On Wednesday, the Paris Administrative Court held that the French state was ‘responsible’ for failing to take appropriate steps to stop climate change and for failing to meet its greenhouse gas emission goals.
This judgment is the result of an appeal in May 2019 by four NGOs, namely Oxfam France, Notre Affaire à tous, Fondation pour la Nature et l’Homme and Greenpeace France, to the Administrative Court of Paris. The plaintiffs were seeking a court order recognizing the French Republic’s inability to tackle climate change and to reach its own greenhouse gas emission goals. Furthermore, the plaintiffs had demanded an injunction to force the state to restore the ecological harm caused by its inaction.In deciding if the French State had failed to meet its obligations, the Court ruled that the State could be held liable for part of the damages only if it had not complied with its obligations to minimize its emissions of greenhouse gases.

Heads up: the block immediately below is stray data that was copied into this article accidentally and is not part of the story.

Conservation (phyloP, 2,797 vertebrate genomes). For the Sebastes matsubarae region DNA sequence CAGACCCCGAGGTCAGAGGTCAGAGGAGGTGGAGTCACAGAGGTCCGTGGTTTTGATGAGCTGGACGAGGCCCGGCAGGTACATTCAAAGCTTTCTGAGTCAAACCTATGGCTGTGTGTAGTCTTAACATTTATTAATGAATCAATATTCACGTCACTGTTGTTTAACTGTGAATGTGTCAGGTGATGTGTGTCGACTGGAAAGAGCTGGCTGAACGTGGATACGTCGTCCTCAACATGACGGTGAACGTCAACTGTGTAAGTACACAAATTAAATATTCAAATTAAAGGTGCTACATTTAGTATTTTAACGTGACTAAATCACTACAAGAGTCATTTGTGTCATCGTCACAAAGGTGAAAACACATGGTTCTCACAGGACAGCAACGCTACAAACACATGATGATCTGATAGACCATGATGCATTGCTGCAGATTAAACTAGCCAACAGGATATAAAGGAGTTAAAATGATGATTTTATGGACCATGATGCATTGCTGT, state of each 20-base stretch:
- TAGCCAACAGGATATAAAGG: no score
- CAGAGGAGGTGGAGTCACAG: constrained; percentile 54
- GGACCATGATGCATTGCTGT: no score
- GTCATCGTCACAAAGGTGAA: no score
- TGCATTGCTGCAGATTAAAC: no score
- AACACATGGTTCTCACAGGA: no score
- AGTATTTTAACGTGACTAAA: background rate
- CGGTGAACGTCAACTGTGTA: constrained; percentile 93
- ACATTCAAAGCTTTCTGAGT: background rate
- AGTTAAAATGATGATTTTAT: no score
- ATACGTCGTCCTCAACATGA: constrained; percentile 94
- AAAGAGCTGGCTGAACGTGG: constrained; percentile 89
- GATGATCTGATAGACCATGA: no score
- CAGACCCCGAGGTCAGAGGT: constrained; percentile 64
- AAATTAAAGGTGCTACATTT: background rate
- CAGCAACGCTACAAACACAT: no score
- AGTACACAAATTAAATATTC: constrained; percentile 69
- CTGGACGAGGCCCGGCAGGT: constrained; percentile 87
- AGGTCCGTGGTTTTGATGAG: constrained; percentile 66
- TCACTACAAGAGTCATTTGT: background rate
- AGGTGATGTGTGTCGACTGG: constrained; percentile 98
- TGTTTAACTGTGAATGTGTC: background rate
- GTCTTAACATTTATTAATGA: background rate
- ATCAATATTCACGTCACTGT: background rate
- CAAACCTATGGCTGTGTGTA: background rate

The court also provided the French State with a two-month pause in investigating the damages incurred by the failure to comply with its emissions goal, during which the court would have decided whether it was appropriate to take the necessary steps to compel the French State to comply. The plaintiffs were also given a total of EUR 1 as moral damages in the light of the prejudice caused to the common interest of the four NGOs by the deficiencies of the French State.
This decision of the Administrative Court of Paris follows another similar decision made by the Council of State, the Supreme Administrative Court of France, in which a three-month extension was allocated to the French State in order to provide the Court with adequate evidence to prove that its greenhouse gas emission goals were being met.